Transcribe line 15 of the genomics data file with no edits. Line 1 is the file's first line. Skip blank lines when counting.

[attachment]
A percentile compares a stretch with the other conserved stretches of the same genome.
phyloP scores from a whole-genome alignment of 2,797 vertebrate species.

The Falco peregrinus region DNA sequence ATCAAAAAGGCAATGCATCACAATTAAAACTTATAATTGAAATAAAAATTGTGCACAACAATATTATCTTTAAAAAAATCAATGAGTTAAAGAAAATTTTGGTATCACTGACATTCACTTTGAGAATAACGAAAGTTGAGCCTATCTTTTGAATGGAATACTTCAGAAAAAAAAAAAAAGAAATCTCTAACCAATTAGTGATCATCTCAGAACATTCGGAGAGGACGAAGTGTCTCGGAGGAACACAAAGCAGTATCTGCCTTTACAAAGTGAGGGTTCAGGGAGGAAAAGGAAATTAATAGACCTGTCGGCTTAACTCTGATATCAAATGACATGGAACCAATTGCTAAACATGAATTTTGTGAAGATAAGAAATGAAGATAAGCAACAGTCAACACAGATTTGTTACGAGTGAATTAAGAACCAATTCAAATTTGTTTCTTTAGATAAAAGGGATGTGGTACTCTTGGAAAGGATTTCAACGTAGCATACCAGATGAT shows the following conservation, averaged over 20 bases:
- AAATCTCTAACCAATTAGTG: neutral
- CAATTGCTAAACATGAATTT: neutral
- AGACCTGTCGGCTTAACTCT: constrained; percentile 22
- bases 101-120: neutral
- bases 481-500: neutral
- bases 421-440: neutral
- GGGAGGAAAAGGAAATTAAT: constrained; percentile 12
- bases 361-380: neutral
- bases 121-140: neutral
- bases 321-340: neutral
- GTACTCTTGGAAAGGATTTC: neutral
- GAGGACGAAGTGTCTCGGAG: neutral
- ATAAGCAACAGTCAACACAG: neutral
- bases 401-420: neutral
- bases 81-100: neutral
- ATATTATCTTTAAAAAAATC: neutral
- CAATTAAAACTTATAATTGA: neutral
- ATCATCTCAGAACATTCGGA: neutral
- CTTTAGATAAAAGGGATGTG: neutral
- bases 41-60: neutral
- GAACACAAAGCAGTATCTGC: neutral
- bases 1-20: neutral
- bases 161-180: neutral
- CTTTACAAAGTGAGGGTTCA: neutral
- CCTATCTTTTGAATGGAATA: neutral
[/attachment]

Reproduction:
- GAGGACGAAGTGTCTCGGAG: neutral